BBB Study Reveals the Riskiest Types of Scams in 2017

Online Purchasing Tops the List

Online purchase scams are now the riskiest form of consumer fraud, according to a new Better Business Bureau analysis called the BBB Scam Risk Index.

The BBB Scam Risk Index is based on 47,000 scams reported by consumers to the BBB Scam Tracker program at bbb.org. The information helped determine the riskiest schemes based on exposure, susceptibility, and monetary loss.  “Exposure” represents the likelihood of being targeted by a scam, “susceptibility” represents the odds of being targeted by swindlers, and “monetary loss” takes into account financial losses as a result of fraud.

The 2017 Scam Tracker Annual Risk Report reveals some significant changes when compared with statistics from 2016:

  •       Tax collection scams decreased 60% in volume of reports, likely due to the arrest in India in 2016 of the ringleader of a network of call centers primarily responsible for the IRS scam.
  •       Online purchase scams jumped from the 4th riskiest scam to the top spot, likely due to an increase in exposure.
  •       Home improvement scams dropped from 1st to 6th riskiest, despite a number of natural disasters that traditionally bring out “stormchasers.”

Young people continue to be at highest risk for scams, and susceptibility decreases with age, although dollar losses increase with older victims.

The report offers some positive developments. Although the total number of scam reports was up, the overall susceptibility was down. The percentage of consumers who actually lost money to a scam fell from 18.8 percent in 2016 to 15.8 percent in 2017. The report also notes a 17% decrease in the median monetary loss, down to $228 from the previous year.

The most common online purchase scams in 2017 were related to pets, clothing, cosmetics, electronics, and automobiles. The offer of free trials was a common tactic for these online purchases: 67% of scams involving cosmetics and 60% involving nutrition products mentioned a free trial opportunity.

Another significant increase was in the category of investment scams, which tend to target older age groups and result in higher monetary losses. This scam type jumped from the 6th riskiest in 2016 to the 2nd riskiest in 2017.

The top ten riskiest scams in 2017 were:

1.       Online purchase scam (up from #4 in 2016)
2.       Investment scam (up from #6 in 2016)
3.       Employment scam (no change)
4.       Advance fee loan scam (up from #5 in 2016)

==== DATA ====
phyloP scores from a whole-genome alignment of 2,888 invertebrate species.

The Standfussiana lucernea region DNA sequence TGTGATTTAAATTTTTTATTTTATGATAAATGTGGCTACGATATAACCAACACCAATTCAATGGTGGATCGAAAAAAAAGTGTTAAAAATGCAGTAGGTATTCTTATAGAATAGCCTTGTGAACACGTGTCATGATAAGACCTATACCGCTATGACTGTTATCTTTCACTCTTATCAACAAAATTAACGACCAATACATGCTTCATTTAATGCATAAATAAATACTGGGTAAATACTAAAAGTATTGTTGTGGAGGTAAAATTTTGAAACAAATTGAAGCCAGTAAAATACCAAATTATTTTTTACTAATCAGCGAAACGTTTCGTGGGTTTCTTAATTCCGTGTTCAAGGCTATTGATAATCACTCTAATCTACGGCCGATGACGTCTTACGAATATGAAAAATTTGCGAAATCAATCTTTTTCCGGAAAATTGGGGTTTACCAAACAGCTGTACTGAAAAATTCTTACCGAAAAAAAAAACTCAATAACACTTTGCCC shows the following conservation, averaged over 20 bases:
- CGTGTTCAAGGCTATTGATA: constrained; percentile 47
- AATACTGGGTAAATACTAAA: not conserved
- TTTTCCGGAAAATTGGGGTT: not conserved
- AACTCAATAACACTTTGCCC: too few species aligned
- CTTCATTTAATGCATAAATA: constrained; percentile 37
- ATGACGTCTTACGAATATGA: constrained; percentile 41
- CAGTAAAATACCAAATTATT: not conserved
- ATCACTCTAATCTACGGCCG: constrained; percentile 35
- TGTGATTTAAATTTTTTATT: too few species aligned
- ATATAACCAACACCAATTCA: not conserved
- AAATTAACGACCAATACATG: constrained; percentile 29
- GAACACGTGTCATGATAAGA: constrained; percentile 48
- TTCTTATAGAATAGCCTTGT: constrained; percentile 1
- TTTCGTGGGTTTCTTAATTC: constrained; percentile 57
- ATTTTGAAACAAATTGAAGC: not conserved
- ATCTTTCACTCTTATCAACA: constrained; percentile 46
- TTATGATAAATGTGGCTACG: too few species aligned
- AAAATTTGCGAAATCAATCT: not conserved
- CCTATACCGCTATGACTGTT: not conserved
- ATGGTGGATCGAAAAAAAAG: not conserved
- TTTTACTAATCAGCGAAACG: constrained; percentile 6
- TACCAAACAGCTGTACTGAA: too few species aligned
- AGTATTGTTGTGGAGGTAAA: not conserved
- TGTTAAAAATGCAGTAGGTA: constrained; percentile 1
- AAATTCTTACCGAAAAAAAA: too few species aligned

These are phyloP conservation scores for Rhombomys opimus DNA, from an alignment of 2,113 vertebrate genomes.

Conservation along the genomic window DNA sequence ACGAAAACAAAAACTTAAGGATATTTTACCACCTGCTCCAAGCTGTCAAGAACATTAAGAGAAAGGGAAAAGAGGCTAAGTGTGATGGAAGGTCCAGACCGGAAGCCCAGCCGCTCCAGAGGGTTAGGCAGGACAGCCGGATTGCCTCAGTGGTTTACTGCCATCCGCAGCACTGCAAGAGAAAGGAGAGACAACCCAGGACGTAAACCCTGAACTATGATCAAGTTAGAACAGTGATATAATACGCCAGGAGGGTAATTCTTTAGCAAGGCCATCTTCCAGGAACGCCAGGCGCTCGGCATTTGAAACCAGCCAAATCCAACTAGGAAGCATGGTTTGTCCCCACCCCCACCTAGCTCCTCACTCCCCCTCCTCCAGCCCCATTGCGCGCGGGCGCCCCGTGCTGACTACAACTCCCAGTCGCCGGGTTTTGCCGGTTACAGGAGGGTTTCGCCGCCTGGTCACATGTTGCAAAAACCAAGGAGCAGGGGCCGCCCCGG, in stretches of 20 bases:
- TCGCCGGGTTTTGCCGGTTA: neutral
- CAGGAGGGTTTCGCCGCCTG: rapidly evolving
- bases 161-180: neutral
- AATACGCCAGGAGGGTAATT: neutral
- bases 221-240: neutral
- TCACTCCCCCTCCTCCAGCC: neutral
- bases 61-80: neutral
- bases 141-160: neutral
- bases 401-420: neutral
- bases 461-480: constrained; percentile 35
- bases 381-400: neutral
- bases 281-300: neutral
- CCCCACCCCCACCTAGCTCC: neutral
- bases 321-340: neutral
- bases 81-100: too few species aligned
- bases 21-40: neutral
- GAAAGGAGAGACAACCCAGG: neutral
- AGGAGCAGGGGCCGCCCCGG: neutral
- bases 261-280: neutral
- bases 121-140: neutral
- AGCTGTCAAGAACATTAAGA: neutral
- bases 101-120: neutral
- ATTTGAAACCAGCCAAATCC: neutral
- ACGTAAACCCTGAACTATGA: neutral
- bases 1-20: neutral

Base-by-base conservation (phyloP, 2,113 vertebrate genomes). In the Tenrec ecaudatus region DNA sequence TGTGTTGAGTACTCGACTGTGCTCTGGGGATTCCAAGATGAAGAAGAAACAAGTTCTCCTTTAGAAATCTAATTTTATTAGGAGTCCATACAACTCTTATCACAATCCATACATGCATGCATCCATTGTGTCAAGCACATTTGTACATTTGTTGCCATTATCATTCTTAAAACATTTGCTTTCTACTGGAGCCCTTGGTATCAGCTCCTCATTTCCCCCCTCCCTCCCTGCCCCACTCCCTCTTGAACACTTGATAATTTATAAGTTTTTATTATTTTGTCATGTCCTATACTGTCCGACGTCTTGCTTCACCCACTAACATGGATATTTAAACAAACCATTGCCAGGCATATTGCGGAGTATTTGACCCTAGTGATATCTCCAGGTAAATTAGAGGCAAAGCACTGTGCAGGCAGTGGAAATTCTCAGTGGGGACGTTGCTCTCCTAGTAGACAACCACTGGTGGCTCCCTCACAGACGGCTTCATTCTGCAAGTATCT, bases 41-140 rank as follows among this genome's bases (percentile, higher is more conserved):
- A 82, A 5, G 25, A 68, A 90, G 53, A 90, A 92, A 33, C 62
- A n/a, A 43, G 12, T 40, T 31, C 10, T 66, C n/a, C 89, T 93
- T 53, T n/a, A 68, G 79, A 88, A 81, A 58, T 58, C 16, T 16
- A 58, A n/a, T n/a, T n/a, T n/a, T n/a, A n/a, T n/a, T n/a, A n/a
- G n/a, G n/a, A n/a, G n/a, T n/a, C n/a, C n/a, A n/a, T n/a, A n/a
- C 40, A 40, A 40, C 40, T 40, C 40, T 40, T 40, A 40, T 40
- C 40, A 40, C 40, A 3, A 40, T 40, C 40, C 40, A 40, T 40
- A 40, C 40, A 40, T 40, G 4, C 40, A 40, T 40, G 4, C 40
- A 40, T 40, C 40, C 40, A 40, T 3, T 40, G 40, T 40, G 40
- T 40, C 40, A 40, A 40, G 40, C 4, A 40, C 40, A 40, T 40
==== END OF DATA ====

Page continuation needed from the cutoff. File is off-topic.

5.       Fake check scam (down from #2 in 2016)
6.       Home improvement scam (down from #1 in 2016)
7.       Tech support scam (up from #8 in 2016)
8.       Travel/vacation scam (new to top 10, #12 in 2016)
9.       Family/friend emergency scam (no change)
10.     Government grant scam (new to top 10, #11 in 2016)

Travel and vacation scams joined the list, and identifies top destinations reported by consumers: Orlando/Florida, Disney, Mexico/Cancun, and the Bahamas.  A new addition to the top ten is the government grant scam. Even though two scams are no longer considered to be risky enough to make the top 10 list, consumers should still be wary of romance scams and sweepstakes/lottery/prize scams.

One of the most common tactics used by con artists is impersonation, where the scammer pretends to be a legitimate business that is well known and trusted by the consumer. The top organizations whose names were used by scammers in 2017 were the U.S. Internal Revenue Service; U.S. Government Grant/Treasury/Reserve/Medicare); Better Business Bureau; Publishers Clearing House; and Microsoft.

The perpetrators attract victims with the promise of getting a “great deal,” pressure to respond immediately to offers that are supposedly time-sensitive and prices that are unrealistically low.  Another common method is intimidation (for example, “You are under federal investigation”; “You will be arrested within one hour unless you call this number”).

The report concludes nobody is immune to these tactics, and provides a potent reminder to never let your guard down.  For more information on specific scams and tips on how to avoid them, go to BBB.org/ScamTips. To report a scam, go to BBB.org/ScamTracker


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